From a recent dinner at la Grenouille. The photos and more can be found on my blog: http://ulteriorepicure.com/2010/05/23...
The food is good, but not amazing. The service is good, but not amazing. The interior is nice, but not amazing.
Indeed, there’s nothing amazing about la Grenouille except for what it is as a whole: a well-preserved ritual of a bygone vintage of New York society.
Everything but the prices, which seem to have not only kept up, but surpassed inflation, feels dated. (The prix fixe clocks in at $75 for two courses, $95 if you want dessert. Supplements are sprinkled throughout.)
And, were people smaller back then? Or could I really have rubbed elbows with Jackie O. sitting at the table next to hers?
A meaty pâté, with a ribbon of foie gras and truffles running through it, was one of the best dishes we had (“La Terrine de Campagne“). That pâté came aside a tuft of greens crowned with a quenelle of foie gras.
The other one was a whole Dover sole, burnished and beautiful (“La Sole Grillée, Sauce Moutarde“). The fish was presented bone-in on a silver platter. Had there been more space between the tables in the dining room, they probably would have finished the plating table-side. Instead, they removed the fish for filleting and plating at a nearby station.
The restaurant’s namesake dish, “Les Cuisses de Grenouilles Provençale,” was also presented table-side on a silver platter. (n.4) Its thick, garlicky aroma hit us like a ton of bricks. The legs – more than a dozen of them – were a little tough, but otherwise flavorful, cooked à la meunière with loads of butter and herbs. The highlight of this dish for me were the spooned mounds of tomato concasse and crushed fingerling potatoes that book-ended the legs and earned the dish its Provençale provenance.
Most of our food was good but unremarkable. (n.5) Nothing, save the dense and somewhat dry lobster ravioli, was disappointing (“Les Ravioles de Homard à l’Estragon“).
Houston’s lamb was tender, with a deliciously musky body (“Les Côtelettes d’Agneau au Romarin et Petits Pois“). Three gnocchi might have been a bit stingy, but the more attractive half of this dish was the tumble of fresh English peas anyway. Sturdy and sweet, they were truly wonderful.
Nuggets of sweetbreads sported a nice, breaded crust, but played second fiddle to a fantastic sunchoke puree (“Les Ris de Veau au Romarin“). Despite the sprigs of rosemary that garnished the plate, there was very little rosemary scent.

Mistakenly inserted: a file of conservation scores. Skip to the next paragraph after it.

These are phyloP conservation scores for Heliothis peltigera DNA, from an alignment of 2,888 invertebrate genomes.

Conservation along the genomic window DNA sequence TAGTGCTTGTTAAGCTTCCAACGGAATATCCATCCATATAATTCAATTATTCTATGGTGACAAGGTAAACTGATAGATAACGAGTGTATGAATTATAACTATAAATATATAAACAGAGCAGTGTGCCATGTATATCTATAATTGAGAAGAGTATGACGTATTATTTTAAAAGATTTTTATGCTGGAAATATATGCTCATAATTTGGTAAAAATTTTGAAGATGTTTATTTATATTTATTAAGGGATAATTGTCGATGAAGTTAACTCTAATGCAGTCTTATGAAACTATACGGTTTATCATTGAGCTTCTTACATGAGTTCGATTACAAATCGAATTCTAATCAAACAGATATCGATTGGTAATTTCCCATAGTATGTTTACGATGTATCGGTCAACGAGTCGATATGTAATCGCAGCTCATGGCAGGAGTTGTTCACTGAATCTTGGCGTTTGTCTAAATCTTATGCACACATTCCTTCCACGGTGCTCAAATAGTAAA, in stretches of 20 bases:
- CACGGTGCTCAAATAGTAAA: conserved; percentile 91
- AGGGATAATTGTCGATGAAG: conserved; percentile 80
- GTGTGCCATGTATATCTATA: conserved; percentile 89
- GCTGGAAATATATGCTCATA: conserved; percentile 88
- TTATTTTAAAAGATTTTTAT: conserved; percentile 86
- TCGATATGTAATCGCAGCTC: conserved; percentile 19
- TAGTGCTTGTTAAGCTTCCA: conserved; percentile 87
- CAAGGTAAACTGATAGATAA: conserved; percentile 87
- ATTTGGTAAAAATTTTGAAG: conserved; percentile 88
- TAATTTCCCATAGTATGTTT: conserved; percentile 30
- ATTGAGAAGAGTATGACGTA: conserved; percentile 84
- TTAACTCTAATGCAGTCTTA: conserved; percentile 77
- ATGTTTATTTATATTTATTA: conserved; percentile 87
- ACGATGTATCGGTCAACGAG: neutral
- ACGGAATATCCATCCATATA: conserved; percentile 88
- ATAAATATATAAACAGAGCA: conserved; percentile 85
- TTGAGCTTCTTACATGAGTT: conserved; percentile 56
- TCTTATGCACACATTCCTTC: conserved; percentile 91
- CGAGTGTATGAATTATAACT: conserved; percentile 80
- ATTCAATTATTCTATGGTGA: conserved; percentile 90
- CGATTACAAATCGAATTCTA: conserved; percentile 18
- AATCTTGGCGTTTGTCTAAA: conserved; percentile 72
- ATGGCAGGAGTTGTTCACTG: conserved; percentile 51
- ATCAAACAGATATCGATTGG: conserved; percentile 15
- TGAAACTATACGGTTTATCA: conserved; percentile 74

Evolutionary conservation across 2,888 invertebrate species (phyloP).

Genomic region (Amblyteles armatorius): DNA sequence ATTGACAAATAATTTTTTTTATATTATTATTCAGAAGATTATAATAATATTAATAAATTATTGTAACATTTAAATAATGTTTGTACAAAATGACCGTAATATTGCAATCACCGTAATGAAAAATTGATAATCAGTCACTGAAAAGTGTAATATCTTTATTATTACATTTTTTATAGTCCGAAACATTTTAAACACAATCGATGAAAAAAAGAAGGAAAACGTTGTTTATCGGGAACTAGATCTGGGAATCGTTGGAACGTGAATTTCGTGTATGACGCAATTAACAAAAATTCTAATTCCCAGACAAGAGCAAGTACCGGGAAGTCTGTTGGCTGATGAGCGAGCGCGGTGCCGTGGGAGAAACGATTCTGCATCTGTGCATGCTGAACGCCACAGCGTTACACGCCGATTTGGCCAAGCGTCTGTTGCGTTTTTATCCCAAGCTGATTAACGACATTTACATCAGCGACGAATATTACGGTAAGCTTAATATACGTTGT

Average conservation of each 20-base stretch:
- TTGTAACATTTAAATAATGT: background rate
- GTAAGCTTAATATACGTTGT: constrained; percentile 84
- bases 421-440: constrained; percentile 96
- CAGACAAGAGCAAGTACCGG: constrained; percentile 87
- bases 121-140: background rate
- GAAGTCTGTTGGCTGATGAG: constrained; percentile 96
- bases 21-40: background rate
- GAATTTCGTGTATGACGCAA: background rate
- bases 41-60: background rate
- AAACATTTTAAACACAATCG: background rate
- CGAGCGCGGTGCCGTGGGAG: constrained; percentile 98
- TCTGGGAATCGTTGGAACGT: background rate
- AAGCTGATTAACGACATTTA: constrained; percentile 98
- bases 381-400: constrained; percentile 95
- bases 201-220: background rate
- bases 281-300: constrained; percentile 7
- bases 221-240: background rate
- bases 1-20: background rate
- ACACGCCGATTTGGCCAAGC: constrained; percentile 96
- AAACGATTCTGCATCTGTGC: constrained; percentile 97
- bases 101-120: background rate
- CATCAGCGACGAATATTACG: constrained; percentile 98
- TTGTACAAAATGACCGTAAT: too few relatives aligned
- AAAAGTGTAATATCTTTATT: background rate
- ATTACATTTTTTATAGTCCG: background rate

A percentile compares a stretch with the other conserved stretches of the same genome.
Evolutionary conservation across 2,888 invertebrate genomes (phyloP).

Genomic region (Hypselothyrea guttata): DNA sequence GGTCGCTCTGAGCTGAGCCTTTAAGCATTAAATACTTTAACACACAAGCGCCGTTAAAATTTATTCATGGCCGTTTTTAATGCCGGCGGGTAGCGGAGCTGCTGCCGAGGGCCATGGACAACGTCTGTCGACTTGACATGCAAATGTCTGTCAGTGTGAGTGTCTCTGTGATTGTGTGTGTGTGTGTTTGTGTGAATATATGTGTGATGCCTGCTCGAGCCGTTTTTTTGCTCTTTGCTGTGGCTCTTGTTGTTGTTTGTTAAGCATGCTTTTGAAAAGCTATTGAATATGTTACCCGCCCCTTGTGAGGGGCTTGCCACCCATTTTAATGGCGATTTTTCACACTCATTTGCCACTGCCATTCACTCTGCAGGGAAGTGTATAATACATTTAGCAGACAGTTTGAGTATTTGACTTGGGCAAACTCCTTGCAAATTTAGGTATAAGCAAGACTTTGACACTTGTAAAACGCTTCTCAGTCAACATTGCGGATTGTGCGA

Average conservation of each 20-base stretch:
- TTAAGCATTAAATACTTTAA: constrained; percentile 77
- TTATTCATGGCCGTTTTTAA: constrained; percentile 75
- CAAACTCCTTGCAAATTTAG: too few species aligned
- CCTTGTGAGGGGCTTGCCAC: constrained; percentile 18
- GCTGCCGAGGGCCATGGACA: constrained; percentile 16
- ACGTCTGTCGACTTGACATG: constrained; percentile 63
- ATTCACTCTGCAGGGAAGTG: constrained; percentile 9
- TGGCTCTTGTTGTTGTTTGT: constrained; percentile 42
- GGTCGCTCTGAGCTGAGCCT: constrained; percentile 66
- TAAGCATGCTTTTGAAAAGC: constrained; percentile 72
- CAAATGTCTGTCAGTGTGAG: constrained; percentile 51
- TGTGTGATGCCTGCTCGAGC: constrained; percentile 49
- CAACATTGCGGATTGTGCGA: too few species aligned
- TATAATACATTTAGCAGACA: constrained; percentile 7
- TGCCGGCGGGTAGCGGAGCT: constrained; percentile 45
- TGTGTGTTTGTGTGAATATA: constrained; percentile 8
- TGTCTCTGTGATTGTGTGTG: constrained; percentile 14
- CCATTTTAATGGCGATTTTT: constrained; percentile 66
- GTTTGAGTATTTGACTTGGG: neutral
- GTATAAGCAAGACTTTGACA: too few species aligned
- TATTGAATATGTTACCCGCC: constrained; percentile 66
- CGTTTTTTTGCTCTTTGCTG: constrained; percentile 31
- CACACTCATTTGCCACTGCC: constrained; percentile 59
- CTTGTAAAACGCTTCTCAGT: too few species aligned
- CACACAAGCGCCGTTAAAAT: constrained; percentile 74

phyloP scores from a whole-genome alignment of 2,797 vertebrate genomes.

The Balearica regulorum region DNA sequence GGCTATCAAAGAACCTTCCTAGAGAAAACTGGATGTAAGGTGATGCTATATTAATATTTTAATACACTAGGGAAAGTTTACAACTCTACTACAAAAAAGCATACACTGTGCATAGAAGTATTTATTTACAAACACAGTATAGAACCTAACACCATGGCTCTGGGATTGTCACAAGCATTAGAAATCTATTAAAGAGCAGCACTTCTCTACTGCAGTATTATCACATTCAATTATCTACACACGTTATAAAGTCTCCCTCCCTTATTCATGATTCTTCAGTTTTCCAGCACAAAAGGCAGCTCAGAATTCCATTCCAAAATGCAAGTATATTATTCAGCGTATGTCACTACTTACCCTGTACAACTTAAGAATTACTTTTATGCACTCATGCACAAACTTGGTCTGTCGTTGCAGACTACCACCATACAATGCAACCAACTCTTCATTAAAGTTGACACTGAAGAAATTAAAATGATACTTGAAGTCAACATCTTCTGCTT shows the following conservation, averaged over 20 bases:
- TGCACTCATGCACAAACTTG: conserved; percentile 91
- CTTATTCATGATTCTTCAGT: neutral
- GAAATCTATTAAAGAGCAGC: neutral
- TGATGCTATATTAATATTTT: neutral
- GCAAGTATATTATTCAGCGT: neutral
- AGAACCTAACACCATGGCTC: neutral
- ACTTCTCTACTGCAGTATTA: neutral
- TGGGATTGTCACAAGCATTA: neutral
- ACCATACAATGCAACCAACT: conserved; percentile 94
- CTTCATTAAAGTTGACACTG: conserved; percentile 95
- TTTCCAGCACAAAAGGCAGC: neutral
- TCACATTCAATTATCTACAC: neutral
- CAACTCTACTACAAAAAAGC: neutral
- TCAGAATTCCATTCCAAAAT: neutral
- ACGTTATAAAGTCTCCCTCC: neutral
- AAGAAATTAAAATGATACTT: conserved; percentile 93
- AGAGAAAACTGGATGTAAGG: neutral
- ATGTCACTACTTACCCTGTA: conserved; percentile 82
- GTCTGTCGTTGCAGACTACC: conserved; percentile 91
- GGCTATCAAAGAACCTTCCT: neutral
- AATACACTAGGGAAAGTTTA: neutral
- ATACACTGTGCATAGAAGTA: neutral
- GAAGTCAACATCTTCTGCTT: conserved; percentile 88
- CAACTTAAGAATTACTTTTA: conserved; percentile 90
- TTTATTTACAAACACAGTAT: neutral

A steady diet of la Grenouille’s “Rognons de Veau Moutardier Flambé Grande Fine” might actually kill you. But, as an occasional indulgence, this now-rare classic was quite flavorful. Flambé with cognac, the escalopes of veal kidney were smothered in a creamy mustard sauce and served with side of nutty rice. I mourned over the tough, dry side cuts that seemed to plague the otherwise tender slices from the center of the kidney. Hit and miss, one had to choose one’s bites carefully.
We all wanted soufflé. And we were each going to order a medium-sized one until I did a little math. (n.6) I pointed out that we could save quite a bit of money AND see more of the dessert menu if one of us were to order an extra large soufflé and share.
Beautifully baked and billowing, our “Grand Marnier Soufflé” arrived table-side, a golden cloud rising from a large casserole.
Each of us got a quarter wedge of the soufflé, garnished not with a pool of crème anglaise as I expected, but simply with a dollop of softly whipped cream. The soufflé had a balanced texture and flavor (fluffy, but not too fluffy, eggy, but not too eggy) but was much less boozy than I had hoped.
The rest of the desserts at la Grenouille probably don’t get much respect, given that the soufflés see so much traffic.
But from “La Voiture d’Entremets” (the “dessert trolley,” which is permanently parked at the front of the dining room, the aisles too narrow to navigate), we managed to pluck a lovely “Tangerine and Chocolate Tart (think milk chocolate pudding in a tart shell topped with tangerine wedges) and a decadent “Butterscotch Eclair” piped with an airy butterscotch mousse. Though excellent, it became cloyingly sweet after a couple of bites.
There was also a rich “Chocolate Dome” ringed with raspberry sauce. You’ve probably seen its less-good cousin at the end of a hotel-catered dinner.
I ordered the “Tarte au Pomme” because I like tartes aux pommes, and because I like warm desserts that are served à la mode. This one was very good, no better or worse than the soufflé or the chocolate tart, or the eclair for that matter.
Like I said, the service here was good, but not amazing. The staff members all look like they could have started at the restaurant when it opened. And like anything that’s been well-aged on one track, they’ve developed loads of character and, if you can appreciate it, a unique brand of charm.
Of course, I have no idea if it has or not, but the interior also doesn’t look like it has changed much since the sixties. And by that, I don’t mean to suggest that it’s ugly by any means. I think it’s elegant, even if it has a touch of frump.
The dining room is lined with mirrors, ensuring that even the most ill-positioned diner can celeb spot. And, the room is falling over itself with floral arrangements – sprays of cherry blossoms and bouquets of doe-eyed peonies and roses – a signature feature that diners have come to expect.
3 East 52nd Street, New York, NY 10022
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